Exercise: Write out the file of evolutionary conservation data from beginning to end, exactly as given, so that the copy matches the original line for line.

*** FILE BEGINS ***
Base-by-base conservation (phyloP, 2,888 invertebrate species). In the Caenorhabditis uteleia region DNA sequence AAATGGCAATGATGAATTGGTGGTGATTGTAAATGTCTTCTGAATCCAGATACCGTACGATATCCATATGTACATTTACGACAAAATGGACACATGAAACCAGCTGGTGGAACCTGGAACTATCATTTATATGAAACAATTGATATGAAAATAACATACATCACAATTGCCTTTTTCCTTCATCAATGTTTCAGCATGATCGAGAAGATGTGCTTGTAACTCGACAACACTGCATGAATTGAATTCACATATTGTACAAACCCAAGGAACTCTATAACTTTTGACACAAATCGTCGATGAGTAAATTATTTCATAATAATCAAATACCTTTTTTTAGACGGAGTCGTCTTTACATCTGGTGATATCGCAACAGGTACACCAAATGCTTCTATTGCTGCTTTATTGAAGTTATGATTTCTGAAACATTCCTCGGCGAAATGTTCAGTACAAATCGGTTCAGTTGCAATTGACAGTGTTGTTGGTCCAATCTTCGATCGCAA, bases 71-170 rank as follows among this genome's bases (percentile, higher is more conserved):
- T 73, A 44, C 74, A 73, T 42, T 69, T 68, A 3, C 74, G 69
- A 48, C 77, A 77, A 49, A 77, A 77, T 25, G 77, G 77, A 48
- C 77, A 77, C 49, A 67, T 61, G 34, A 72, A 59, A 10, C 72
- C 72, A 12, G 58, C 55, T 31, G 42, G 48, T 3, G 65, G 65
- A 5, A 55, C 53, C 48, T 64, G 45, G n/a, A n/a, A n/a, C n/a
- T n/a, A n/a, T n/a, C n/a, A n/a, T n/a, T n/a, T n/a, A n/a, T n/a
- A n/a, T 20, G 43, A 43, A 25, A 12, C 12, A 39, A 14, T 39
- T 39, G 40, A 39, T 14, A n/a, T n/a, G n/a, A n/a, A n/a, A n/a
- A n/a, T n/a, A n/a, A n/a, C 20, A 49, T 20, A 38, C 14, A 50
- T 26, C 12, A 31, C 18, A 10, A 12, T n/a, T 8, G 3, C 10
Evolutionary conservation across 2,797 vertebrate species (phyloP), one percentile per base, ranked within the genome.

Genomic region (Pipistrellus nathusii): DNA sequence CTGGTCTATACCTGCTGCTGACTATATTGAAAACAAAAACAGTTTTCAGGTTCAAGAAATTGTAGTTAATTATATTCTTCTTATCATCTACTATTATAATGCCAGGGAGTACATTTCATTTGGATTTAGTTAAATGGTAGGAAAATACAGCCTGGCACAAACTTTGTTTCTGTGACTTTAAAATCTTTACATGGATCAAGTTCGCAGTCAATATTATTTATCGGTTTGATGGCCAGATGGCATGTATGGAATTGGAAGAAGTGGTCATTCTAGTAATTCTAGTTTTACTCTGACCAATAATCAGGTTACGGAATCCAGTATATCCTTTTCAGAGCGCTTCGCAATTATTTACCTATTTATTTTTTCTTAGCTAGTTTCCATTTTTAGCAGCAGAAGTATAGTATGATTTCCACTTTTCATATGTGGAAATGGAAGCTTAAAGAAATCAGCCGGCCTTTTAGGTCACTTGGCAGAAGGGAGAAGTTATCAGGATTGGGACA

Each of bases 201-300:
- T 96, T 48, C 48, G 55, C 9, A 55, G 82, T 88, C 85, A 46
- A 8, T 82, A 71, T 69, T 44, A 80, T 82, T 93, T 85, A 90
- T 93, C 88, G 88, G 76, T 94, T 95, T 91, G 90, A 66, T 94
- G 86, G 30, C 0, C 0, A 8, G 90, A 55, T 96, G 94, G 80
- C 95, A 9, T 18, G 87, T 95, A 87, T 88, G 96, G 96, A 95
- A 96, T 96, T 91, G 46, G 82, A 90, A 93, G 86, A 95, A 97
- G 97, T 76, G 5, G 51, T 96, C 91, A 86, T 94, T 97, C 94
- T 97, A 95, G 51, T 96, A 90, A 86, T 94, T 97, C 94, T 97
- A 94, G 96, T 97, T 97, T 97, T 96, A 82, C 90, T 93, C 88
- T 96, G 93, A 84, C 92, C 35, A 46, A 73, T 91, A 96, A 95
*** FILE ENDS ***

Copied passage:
Base-by-base conservation (phyloP, 2,888 invertebrate species). In the Caenorhabditis uteleia region DNA sequence AAATGGCAATGATGAATTGGTGGTGATTGTAAATGTCTTCTGAATCCAGATACCGTACGATATCCATATGTACATTTACGACAAAATGGACACATGAAACCAGCTGGTGGAACCTGGAACTATCATTTATATGAAACAATTGATATGAAAATAACATACATCACAATTGCCTTTTTCCTTCATCAATGTTTCAGCATGATCGAGAAGATGTGCTTGTAACTCGACAACACTGCATGAATTGAATTCACATATTGTACAAACCCAAGGAACTCTATAACTTTTGACACAAATCGTCGATGAGTAAATTATTTCATAATAATCAAATACCTTTTTTTAGACGGAGTCGTCTTTACATCTGGTGATATCGCAACAGGTACACCAAATGCTTCTATTGCTGCTTTATTGAAGTTATGATTTCTGAAACATTCCTCGGCGAAATGTTCAGTACAAATCGGTTCAGTTGCAATTGACAGTGTTGTTGGTCCAATCTTCGATCGCAA, bases 71-170 rank as follows among this genome's bases (percentile, higher is more conserved):
- T 73, A 44, C 74, A 73, T 42, T 69, T 68, A 3, C 74, G 69
- A 48, C 77, A 77, A 49, A 77, A 77, T 25, G 77, G 77, A 48
- C 77, A 77, C 49, A 67, T 61, G 34, A 72, A 59, A 10, C 72
- C 72, A 12, G 58, C 55, T 31, G 42, G 48, T 3, G 65, G 65
- A 5, A 55, C 53, C 48, T 64, G 45, G n/a, A n/a, A n/a, C n/a
- T n/a, A n/a, T n/a, C n/a, A n/a, T n/a, T n/a, T n/a, A n/a, T n/a
- A n/a, T 20, G 43, A 43, A 25, A 12, C 12, A 39, A 14, T 39
- T 39, G 40, A 39, T 14, A n/a, T n/a, G n/a, A n/a, A n/a, A n/a
- A n/a, T n/a, A n/a, A n/a, C 20, A 49, T 20, A 38, C 14, A 50
- T 26, C 12, A 31, C 18, A 10, A 12, T n/a, T 8, G 3, C 10
Evolutionary conservation across 2,797 vertebrate species (phyloP), one percentile per base, ranked within the genome.

Genomic region (Pipistrellus nathusii): DNA sequence CTGGTCTATACCTGCTGCTGACTATATTGAAAACAAAAACAGTTTTCAGGTTCAAGAAATTGTAGTTAATTATATTCTTCTTATCATCTACTATTATAATGCCAGGGAGTACATTTCATTTGGATTTAGTTAAATGGTAGGAAAATACAGCCTGGCACAAACTTTGTTTCTGTGACTTTAAAATCTTTACATGGATCAAGTTCGCAGTCAATATTATTTATCGGTTTGATGGCCAGATGGCATGTATGGAATTGGAAGAAGTGGTCATTCTAGTAATTCTAGTTTTACTCTGACCAATAATCAGGTTACGGAATCCAGTATATCCTTTTCAGAGCGCTTCGCAATTATTTACCTATTTATTTTTTCTTAGCTAGTTTCCATTTTTAGCAGCAGAAGTATAGTATGATTTCCACTTTTCATATGTGGAAATGGAAGCTTAAAGAAATCAGCCGGCCTTTTAGGTCACTTGGCAGAAGGGAGAAGTTATCAGGATTGGGACA

Each of bases 201-300:
- T 96, T 48, C 48, G 55, C 9, A 55, G 82, T 88, C 85, A 46
- A 8, T 82, A 71, T 69, T 44, A 80, T 82, T 93, T 85, A 90
- T 93, C 88, G 88, G 76, T 94, T 95, T 91, G 90, A 66, T 94
- G 86, G 30, C 0, C 0, A 8, G 90, A 55, T 96, G 94, G 80
- C 95, A 9, T 18, G 87, T 95, A 87, T 88, G 96, G 96, A 95
- A 96, T 96, T 91, G 46, G 82, A 90, A 93, G 86, A 95, A 97
- G 97, T 76, G 5, G 51, T 96, C 91, A 86, T 94, T 97, C 94
- T 97, A 95, G 51, T 96, A 90, A 86, T 94, T 97, C 94, T 97
- A 94, G 96, T 97, T 97, T 97, T 96, A 82, C 90, T 93, C 88
- T 96, G 93, A 84, C 92, C 35, A 46, A 73, T 91, A 96, A 95